The simplicity of a ‘print script’ recommended itself to beginning writers. The nineteenth century had thought in terms of ovals, curls and other natural forms—very sound philosophically, but extremely difficult for a five-year-old with limited motor skills to master. It had required long hours of drills, push-pulls and overlapping ovals before any kind of writing skill could be acquired. On the other hand, children could step readily into a world where every letter was made out of combinations of straight lines and circles, or parts of circles. (Because of this simple combination, the new print scripts were often termed ‘ball and stick’ writing.) There was no requirement to link letters together, something which every teacher knew was a great strain on the beginning writer. [90-91]

But for the most part, you can almost see, as print teaching in the early stages spreads, a joyous change of perspective, from the teacher’s convenience to the child’s advantage. From Spencer onwards, the teaching of handwriting in class was all to do with subjecting the child to the teacher’s will, and forcing him to do what must be achieved, at whatever cost. You just look at the print letters which began to circulate from the 1920s onwards, and see how attractive they are to the child, and how much easier to achieve. At this time, education began to be thought of, for the first time, from the perspective of the child, who was not necessarily merely an inconvenience to the supervising adult. Probably nowhere was this shift in perspective so clearly shown as in the move to a beginning handwriting where the letters are simple, clear, easy to make and easy to read. The fundamentalists, who believed like A.G. Grenfell that cursive should be done away with altogether, or like a Professor Shelley of the same period that ‘connecting strokes tend to make words similar, whereas to distinguish one word from another we require diverse elements’, meaning print letters, were never going to succeed in making every adult write exclusively in print throughout their life. There are adults who do go on writing in print; they always have a rather rebellious, art-school air about them. But most of us move on to the more-or-less cursive writing when we’re about seven or eight, and carry on linking most of our letters up for the rest of our lives. When we are learning our manuscript letters, we look forward, as I did, to the day when we’re allowed to do ‘joined-up writing’: it possesses a marvellous prestige for most beginning writers. Print prepares us beautifully for the task of writing in an adult way, and some people will always find it enough for their needs. But handwriting, for many of us, has an element of glamour which the lovely simplicity of the ball-and-stick kindergarten letters can’t fulfil on its own. That explains, perhaps, why as some people were moving towards a hand that could be written by pencil out of circular lines and simple verticals, others were bent on reviving a handwriting style [i.e. italic] which depended for its full effect on the use, not even of a nib, but on ‘the shaded forms of the square-cut quill.’ That’ll show the proles. [93-95]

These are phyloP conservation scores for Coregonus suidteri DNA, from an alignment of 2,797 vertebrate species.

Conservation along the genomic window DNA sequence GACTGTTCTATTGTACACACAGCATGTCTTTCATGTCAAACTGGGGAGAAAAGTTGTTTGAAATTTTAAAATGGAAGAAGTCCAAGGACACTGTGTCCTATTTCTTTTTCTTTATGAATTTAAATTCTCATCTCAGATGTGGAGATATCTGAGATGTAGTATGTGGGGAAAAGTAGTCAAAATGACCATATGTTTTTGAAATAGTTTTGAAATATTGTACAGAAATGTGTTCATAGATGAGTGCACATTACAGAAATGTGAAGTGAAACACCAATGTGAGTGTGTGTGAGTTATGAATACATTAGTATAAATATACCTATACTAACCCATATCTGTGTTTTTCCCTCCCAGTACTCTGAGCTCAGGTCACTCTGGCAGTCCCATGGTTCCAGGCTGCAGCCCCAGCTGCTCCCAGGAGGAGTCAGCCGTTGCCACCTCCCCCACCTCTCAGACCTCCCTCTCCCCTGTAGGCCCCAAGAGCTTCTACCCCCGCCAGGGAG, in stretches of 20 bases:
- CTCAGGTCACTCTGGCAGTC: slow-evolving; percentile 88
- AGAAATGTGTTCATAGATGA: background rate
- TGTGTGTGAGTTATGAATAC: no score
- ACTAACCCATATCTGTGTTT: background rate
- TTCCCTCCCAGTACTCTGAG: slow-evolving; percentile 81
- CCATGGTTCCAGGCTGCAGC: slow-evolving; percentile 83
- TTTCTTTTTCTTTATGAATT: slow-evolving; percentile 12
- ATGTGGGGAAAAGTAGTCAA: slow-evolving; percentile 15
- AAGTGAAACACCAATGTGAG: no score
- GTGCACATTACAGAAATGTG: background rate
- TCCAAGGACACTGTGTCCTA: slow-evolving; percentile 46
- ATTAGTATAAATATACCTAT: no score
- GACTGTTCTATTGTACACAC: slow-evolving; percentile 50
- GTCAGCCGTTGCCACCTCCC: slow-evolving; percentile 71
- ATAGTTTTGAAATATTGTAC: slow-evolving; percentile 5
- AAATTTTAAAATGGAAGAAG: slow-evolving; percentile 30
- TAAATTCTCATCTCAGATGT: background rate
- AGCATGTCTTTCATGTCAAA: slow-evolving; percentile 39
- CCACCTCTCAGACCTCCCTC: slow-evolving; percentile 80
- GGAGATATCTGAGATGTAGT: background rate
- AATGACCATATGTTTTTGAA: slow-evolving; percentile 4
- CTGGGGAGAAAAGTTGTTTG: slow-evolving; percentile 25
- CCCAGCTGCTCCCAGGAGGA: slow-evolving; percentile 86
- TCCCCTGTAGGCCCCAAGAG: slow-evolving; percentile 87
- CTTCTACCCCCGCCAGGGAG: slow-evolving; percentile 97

—Philip Hensher, The Missing Ink: The Lost Art of Handwriting

Lately there has been a certain amount of hand-wringing over the fact that cursive writing is being glossed over or even omitted entirely from primary education in favour of teaching computer skills. University professors are astonished to receive exam papers that look like they were written by 8-year-olds. It does seem like a shame to rob children of a skill that us older folks take for granted. Will they be able to read old Christmas cards and love letters when they go through the family archive some day? Granted, I can barely make out the writing in letters from my aunt, but at least I have a fighting chance.

However, after reading this section from The Missing Ink, I am beginning to think that cursive handwriting is not necessarily the apotheosis of human literacy. Where does this idea come from? It seems to have been a particularly English obsession. Very few languages have any kind of cursive script, and only Arabic and Sanskrit regularly join their letters together. Joined-up cursive writing is really an aberration in human history, yet thanks to the efforts of English (and later, American) promoters and self-promoters, we have all been taught that this unconventional script is the proper way to write. It seems to be more a matter of ego (and class) than a practical tool for communication.